Visitors to the International Hunting and Equestrian Exhibition will see some of the renowned firearms of Stefano Fausti's three daughters.
Sisters at arms in command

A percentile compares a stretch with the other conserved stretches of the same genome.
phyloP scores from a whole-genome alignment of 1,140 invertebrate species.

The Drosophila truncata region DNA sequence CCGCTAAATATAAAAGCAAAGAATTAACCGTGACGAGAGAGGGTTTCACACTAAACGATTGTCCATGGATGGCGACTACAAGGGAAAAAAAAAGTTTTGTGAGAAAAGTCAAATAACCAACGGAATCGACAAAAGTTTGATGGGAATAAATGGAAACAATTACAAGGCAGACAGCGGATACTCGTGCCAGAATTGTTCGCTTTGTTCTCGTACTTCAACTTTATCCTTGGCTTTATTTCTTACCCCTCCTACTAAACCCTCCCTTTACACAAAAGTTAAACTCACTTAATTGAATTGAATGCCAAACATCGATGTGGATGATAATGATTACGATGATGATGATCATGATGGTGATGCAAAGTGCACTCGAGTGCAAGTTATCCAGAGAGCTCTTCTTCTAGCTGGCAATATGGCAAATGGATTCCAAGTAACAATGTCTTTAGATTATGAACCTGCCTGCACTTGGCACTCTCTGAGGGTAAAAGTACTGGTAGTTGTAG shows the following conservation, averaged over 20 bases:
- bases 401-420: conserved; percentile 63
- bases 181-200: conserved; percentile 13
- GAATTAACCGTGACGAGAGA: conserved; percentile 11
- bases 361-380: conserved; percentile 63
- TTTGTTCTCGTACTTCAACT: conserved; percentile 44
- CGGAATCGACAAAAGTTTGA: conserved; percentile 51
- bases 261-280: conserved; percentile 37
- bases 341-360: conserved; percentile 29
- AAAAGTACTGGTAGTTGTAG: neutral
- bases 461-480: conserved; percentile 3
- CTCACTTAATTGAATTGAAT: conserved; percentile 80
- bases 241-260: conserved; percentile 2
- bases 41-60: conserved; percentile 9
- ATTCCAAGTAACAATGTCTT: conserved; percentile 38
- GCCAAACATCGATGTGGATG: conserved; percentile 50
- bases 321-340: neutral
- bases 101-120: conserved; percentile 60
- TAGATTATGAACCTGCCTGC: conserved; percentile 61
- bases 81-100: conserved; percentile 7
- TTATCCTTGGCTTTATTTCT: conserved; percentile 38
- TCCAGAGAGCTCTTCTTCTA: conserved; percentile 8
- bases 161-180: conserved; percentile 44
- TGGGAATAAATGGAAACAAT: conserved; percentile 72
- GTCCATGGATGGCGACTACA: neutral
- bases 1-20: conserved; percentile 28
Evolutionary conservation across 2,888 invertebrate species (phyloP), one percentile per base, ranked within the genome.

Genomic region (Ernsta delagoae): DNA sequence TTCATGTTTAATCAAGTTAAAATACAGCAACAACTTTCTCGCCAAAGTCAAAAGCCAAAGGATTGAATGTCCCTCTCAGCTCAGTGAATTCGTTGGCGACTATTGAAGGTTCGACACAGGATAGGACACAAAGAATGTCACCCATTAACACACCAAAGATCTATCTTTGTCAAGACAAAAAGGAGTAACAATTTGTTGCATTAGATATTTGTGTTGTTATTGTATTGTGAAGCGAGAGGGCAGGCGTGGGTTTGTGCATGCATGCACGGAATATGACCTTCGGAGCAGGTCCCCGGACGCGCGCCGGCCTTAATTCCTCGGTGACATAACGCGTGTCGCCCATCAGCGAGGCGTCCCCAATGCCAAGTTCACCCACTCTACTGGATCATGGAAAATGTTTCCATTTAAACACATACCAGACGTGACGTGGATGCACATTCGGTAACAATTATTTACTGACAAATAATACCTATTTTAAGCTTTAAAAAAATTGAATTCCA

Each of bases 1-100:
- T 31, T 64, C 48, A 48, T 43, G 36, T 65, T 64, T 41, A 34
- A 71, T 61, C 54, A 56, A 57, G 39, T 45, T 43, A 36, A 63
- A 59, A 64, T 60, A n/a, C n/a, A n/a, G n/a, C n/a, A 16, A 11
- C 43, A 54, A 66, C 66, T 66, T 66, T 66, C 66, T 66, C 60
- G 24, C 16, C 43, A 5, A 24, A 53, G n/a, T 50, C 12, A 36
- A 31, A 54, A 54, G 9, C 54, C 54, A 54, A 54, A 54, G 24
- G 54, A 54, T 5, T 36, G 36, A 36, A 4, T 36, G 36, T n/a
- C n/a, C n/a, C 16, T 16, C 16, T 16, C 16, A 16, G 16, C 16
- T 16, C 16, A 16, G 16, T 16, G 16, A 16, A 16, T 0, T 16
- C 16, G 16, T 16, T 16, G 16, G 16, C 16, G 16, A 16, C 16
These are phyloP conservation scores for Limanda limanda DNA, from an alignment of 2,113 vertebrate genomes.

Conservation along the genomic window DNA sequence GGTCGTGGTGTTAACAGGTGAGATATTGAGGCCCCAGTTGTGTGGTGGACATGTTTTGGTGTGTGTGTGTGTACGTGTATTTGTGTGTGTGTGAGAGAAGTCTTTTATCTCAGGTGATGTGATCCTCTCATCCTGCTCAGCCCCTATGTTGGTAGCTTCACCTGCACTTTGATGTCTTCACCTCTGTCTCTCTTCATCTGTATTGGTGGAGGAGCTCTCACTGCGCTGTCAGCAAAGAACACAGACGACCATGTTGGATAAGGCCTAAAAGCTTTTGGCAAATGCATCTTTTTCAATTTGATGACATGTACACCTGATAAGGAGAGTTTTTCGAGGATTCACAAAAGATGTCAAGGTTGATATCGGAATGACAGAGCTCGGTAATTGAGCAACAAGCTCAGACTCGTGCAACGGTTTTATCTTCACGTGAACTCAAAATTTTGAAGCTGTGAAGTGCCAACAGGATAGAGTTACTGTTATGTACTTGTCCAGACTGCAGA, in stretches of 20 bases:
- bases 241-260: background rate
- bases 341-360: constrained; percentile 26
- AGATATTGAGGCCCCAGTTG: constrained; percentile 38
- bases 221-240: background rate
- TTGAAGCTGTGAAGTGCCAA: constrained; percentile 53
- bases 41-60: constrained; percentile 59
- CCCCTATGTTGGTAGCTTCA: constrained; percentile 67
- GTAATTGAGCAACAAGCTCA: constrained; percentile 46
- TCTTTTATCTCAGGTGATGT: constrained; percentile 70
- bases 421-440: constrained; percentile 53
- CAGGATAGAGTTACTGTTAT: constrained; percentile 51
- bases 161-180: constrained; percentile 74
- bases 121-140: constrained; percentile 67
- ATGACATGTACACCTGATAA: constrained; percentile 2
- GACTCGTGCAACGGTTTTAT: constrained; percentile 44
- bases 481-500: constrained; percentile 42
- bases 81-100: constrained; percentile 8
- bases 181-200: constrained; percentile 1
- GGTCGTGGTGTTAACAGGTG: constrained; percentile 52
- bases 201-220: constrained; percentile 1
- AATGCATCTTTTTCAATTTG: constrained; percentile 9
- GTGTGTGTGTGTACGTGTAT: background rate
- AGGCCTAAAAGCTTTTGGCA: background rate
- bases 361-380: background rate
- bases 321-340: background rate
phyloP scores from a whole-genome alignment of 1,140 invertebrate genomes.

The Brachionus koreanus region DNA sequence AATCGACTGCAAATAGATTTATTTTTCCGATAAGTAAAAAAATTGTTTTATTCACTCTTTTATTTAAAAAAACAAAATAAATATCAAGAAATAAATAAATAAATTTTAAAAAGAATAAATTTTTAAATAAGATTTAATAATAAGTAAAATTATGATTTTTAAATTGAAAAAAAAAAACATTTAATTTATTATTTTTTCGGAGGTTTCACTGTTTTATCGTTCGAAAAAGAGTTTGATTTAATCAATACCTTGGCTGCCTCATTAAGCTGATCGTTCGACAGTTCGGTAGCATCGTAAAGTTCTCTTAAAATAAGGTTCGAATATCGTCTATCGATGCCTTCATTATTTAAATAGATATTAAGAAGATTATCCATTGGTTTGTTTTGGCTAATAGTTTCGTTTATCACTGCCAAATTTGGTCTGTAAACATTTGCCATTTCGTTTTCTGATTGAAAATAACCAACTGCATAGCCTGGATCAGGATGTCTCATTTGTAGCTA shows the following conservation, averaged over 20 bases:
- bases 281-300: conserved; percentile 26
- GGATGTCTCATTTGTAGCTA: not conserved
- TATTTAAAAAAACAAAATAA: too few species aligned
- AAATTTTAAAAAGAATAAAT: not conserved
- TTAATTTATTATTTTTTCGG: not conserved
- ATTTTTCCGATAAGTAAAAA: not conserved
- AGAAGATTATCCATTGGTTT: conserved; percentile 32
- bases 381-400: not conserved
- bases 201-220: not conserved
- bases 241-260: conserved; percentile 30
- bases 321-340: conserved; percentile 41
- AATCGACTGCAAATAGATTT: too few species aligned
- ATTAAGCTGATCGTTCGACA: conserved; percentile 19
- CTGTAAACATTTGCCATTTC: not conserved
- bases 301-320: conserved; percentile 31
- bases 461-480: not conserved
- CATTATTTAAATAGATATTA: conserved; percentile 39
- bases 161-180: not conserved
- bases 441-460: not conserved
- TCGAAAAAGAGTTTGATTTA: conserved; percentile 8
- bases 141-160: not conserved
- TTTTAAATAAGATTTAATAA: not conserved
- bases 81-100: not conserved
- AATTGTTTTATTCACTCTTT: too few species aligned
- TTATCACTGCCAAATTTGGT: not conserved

While her mother was busy doing other things, Giovanna Fausti and her two sisters would climb the stairs to the small workshop above their apartment and watch their father building firearms - and his reputation as one of the finest gunmakers in Italy. It was not considered a place for young girls: Stefano Fausti, who founded the family business in 1948, would not even let his young daughters touch the guns he made. "Twenty or 30 years ago it was not considered normal to give a shotgun into the hands of women," Ms Fausti said. "My father wanted to have a boy," she added. "It was not common for a woman to be in this business. It's a male business." But today the three daughters, Barbara, Elena and Giovanna, now with families of their own, are running the business and expanding the Fausti brand internationally. As part of that goal they will be bringing some on their company's handmade, intricately engraved shotguns to the International Hunting and Equestrian Exhibition that begins Thursday in Abu Dhabi. Ms Fausti said that watching their father create the intricate trigger mechanisms and craft the mechanical parts of each weapon instilled in them a passion for the artistry involved in a gun's creation. "When you're a child you take everything like a joke. You play with dolls and make like a factory. You play with two people selling bread and meat and say: 'I would like a kilo of apples,'" she said. "For us, it was difficult because my mother was working and did not have time to take care of us. So we would go with our father to the factory and ask: 'What are you doing right now?'" The Fausti Stefano Arms Factory was launched more than 60 years ago near Brescia, an area of Italy renowned for steel and gunmaking. Fausti shotguns often feature detailed metalwork that depicts prey, abstract designs and people. "Shotguns are a nice article to hunt with or make sport, but they're also an artist's object," Ms Fausti said. "Women can have jewellery and men can have many guns." Although Ms Fausti said she considered a career in teaching or writing, she and her sisters "did not want to disappoint our father just because he had no male sons to continue the business". So after finishing their education, the three sisters began working in the factory. They supervised employees and came to understand how each part of the gun was manufactured. "We know how all the people work on all of the machines and how they do everything. We know everything," she said. Ms Fausti said she enjoyed learning about the business from the time she began working in the factory at the age of 20. "It was not a hard time working inside the factory because everyone was used to seeing us when were very young," she said. "When you are young and you start to grow up, then they start to love you." Convincing clients and gun owners was another matter. "People looked at us and we were women and we were young," she said. "They would turn to us and ask if there was a man who could answer technical questions." It took time to earn customers' respect and prove that they were as competent as any male. "When people would ask if there was a man, or if there was a technician, I would say: 'I'm a technician, tell me what you need and I can help you,'" she said."You have to do it with a smile. In time they recognised we know what we were talking about." Fausti guns can cost between US$4,000 and $70,000 (Dh14,700 and Dh257,000). The most expensive firearms feature gold engraving, fine wood and the traditional handmade trigger mechanism her father designed six decades ago. The company also sells guns made using modern machinery. The sisters took over the company when their father retired in 1990. Over a lifetime, the gun factory has grown from a small workspace with four or five workers into a modern facility with more than 50 full-time employees. The women still live close to their work and their father, now in his 80s, continues to visit the factory several times per week. "Our father is very proud of us," she said. All three women, ages 39 to 52, each have one child. Giovanna Fausti's son is 18 and she is trying to persuade him to take an interest in the family's legacy. "I'm working on him," she said. "I'm trying not to push too much." One day, she said her son approached her and asked: "Mama, is this exactly what you always wanted to do?" Ms Fausti responded: "It's not exactly what I wanted. I wanted to teach at the local school. I always had a passion with shotguns, but I also wanted to write books because I love to read." Her son then asked: "Are you satisfied?" "Completely," she said, "because now I can continue the family tradition." And although Stefano Fausti may not have been blessed with sons, he finally has what he wanted all those years ago - a male heir, a grandson. "He says, 'Now I have a boy!'" Ms Fausti said, laughing. "People say to him: 'What have you to complain about, you have three wonderful daughters to take care of the business?' He says he is not complaining. He's just glad to finally have a male in the family." firstname.lastname@example.org